The KISS approach can also apply to the actual design of a game. Just because a format will support something or you discover a really neat routine, it doesn't mean you have to use it. Sometimes sticking to the bare minimum of features can be best as everything won't appear too busy. You may have the best story in the world, but if it's an all singing, all dancing mess then people will give up because they're getting a headache.

    Stay focused as well. If you're writing a routine to deal with combat for instance, don't drop it half way through and go and develop an inventory, and then drop the inventory and go back to it. If you find a routine is boring you to code (and some of them can be really tedious to code - I wrote a generator for 100,000 names and that was tedious because I needed to format the names list (although Notepad++ was great for that because I could record a routine) - leave a /%comment%/ at the point you leave it with what you're doing and then put it all away for a bit. Don't try and do something else. The reason for this is the fact you'll get fatigued and once you end up in a state where you get fatigued you'll make mistakes, take shortcuts and it will stop being fun. Recharge your batteries and then come back to it.

    On that note, it can sometimes be useful to test out little snippets of code as separate things before you put them into you main project. This way you can see if something works without all the hassle of putting it in and then realising that it doesn't work as expected, or in some cases actually breaks something else you've done. Oh, and remember to make backups when you're putting something new in.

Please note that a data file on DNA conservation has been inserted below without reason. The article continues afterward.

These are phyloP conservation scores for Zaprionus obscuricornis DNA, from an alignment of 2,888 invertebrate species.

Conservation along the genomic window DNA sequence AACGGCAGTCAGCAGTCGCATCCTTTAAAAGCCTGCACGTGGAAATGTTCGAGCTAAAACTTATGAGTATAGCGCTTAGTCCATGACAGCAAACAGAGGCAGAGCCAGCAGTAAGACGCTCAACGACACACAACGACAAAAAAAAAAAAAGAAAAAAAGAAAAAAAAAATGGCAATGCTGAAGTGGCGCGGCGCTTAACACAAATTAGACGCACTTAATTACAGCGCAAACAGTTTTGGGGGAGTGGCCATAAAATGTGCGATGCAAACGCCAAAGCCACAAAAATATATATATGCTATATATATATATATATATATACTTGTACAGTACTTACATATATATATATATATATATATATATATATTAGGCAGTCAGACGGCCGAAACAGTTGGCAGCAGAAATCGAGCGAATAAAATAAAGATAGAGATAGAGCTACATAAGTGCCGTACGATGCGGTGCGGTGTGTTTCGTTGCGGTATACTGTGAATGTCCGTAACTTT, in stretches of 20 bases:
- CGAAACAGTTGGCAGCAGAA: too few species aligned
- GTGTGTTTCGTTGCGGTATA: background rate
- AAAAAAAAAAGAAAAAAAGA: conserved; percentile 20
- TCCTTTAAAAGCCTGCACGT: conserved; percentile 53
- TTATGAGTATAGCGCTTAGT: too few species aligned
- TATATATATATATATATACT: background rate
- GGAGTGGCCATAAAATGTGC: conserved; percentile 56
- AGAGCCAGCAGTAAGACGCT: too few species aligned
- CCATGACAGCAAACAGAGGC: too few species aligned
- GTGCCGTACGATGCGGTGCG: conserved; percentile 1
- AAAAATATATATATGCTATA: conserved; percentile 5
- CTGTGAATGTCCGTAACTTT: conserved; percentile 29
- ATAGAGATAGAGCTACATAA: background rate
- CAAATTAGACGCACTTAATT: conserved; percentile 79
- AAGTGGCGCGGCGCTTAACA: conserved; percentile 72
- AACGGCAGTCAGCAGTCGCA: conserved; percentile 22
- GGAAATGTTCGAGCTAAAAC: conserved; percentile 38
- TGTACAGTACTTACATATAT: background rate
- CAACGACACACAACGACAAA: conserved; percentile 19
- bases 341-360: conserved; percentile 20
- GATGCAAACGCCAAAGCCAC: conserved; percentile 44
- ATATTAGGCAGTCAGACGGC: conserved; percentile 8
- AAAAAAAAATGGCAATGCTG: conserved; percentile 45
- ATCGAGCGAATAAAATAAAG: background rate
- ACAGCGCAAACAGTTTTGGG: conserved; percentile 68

You also need to understand the limitations of what Twine and Javascript can actually do. Will you make GTA V? No. Can you make really absorbing stories or point and click adventures? Yes. Each language and engine has their own limitations and advantages, and you may find that Twine can't give you your end vision, so keep that in mind.

    As others have also said, it depends on the scale of your project. The name generator I linked to took me around 12 hours to complete, but that was mainly due to the formatting of names and the actual coding was a doddle. One of my current projects has been in development for the past 18 months or so (based on an idea I've had for around 20 years and is a double trilogy - not a sextology as each trilogy stands alone, but they are linked), and about 3 months of that was purely the planning part of it. There's been a few times I've sat there and thought I've done not much. While I've only got the character creation system and the first few areas done from a play perspective, I've done routines that allow me to shrink approximately 3200 passages (assuming each passage would be a location) down to around 100, although there is a lot of code running in the background that keeps check on various things and where you should be in the game world and modifies templates accordingly.

    I hope that helps.